A federal grand jury has charged eight men behind two the largest illegal streaming operations in the US.
Illegal streaming sites Jetflicks and iStreamitAll were two subscription-based streaming sites. Thousands movies and TV shows were available for subscribers to watch.
Earlier this week, the DoJ disclosed that eight individuals were indicted in a grand jury trial on Tuesday. The indictment says the men were running “two the largest unauthorized streaming services in the United States.”
The charges in the case include conspiracy, criminal copyright infringement, and money laundering, with eight different individuals charged.
The operators are accused running an unlicensed subscription-based service including live broadcast IPTV services. The Motion Picture Association America (MPAA) asked the Department Justice to criminally prosecute these pirate streaming services. The names these services were handed f to DoJ ficials and this case is part those efforts.
The indictment lists the following men as defendants in the case: Kristopher Lee Dallmann, 36; Darryl Julius Polo, aka djppimp, 36; Douglas M. Courson, 59; Felipe Garcia, 37; Jared Edward Jaurequi, aka Jared Edwards, 38; Peter H. Huber, 61; Yoany Vaillant, aka Yoany Vaillant Fajardo, 38; and Luis Angel Villarino, 40.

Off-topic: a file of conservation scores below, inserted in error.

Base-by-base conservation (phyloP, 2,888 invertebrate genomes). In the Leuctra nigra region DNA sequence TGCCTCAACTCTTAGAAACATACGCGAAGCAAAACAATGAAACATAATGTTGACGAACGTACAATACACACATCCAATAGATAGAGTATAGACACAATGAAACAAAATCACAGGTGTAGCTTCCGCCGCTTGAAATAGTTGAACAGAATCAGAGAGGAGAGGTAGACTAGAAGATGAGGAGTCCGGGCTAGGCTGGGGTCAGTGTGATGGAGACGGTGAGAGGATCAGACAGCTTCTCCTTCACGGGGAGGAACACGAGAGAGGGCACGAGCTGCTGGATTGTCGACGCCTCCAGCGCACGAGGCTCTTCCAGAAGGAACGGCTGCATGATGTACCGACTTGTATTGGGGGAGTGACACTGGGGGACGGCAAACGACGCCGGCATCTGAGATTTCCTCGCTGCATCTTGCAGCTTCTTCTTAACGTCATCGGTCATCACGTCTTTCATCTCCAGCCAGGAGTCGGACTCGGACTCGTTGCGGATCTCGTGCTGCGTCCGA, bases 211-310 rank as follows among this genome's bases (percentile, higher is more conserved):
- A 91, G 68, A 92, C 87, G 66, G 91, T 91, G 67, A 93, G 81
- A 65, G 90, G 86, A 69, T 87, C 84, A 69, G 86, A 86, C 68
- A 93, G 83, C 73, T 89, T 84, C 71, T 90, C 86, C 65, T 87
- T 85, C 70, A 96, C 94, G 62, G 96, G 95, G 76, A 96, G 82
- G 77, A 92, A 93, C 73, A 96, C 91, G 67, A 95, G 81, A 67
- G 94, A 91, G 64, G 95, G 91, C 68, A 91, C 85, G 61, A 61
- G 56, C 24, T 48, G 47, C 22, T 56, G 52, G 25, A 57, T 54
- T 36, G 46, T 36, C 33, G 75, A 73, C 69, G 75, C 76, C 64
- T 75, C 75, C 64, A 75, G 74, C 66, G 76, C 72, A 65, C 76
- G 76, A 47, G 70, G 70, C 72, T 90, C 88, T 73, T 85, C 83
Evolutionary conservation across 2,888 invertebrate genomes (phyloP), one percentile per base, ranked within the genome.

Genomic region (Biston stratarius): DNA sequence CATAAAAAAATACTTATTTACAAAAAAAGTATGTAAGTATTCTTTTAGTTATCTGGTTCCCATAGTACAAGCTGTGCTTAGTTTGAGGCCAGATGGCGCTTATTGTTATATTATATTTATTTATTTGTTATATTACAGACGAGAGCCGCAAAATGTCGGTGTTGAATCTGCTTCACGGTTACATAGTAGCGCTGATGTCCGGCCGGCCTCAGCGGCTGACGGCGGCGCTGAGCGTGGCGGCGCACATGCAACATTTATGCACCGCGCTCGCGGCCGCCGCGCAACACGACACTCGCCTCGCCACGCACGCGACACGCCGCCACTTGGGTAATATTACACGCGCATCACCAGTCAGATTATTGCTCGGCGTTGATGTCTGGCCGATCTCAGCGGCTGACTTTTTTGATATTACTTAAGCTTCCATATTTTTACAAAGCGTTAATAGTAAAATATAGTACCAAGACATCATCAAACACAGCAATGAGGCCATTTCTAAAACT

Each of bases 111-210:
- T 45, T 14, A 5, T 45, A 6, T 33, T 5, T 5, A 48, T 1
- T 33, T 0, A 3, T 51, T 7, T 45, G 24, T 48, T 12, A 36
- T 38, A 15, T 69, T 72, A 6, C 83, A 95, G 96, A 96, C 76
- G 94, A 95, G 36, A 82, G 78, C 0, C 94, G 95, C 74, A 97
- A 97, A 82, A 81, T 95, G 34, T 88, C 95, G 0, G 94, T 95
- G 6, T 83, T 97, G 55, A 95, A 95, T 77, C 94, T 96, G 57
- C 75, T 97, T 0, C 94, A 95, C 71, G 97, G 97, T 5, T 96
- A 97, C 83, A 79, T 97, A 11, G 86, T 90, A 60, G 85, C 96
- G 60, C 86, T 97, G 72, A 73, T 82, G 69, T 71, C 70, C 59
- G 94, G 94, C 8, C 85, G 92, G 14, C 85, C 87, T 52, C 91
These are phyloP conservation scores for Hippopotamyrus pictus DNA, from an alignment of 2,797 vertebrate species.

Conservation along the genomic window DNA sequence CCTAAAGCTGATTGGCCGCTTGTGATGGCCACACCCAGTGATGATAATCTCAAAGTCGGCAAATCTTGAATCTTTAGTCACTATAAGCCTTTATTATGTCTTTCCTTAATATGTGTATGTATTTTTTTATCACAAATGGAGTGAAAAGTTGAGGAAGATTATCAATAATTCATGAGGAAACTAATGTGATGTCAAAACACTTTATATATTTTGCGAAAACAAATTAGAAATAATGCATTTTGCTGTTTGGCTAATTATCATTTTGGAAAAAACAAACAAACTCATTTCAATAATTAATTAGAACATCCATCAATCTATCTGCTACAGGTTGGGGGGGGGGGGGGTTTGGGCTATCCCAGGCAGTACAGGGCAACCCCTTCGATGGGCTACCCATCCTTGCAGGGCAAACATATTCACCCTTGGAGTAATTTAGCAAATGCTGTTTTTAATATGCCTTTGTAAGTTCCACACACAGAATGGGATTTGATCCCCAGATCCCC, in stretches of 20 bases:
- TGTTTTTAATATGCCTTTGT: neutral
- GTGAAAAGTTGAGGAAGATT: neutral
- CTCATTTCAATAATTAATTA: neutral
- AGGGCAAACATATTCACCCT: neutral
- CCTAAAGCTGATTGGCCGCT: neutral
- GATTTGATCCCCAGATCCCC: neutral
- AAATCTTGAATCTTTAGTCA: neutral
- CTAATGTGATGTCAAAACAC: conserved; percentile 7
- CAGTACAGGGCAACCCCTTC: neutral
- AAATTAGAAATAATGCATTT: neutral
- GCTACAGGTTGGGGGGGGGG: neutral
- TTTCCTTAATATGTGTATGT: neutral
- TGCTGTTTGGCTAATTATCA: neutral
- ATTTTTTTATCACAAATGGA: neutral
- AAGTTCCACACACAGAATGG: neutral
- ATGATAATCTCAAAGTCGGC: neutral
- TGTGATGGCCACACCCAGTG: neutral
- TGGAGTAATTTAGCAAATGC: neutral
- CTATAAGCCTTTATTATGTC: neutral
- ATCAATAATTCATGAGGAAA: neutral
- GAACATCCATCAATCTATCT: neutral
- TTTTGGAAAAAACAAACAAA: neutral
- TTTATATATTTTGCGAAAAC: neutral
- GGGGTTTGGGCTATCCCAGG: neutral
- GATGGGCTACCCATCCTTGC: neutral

The DoJ’s announcement says these men reproduced thousands copyright television shows without authorization.
One the defendants left Jetflicks to create a rival streaming service, iStreamItAll. Darryl Polo was also charged with two counts criminal copyright infringement by distribution and four counts money laundering.
Much the content the services featured — over 115,849 television episodes and 10,511 movies — came from other pirate sources. The indictment cites , RARBG and Usenet, and Torrentz as sources for the pirated content. Torrentz shut down in 2016 and was only a search engine with no direct links to infringing content.
iStreamItAll boasted that it had more content than Netflix, Hulu, Vudu, and Amazon Prime combined.
These unlicensed services ten sell for accessing the illegal content. Thus they generate money from a subscription service tied to a hardware box. The difference is the content streamed to the box is unlicensed and obtained from already illegal sources.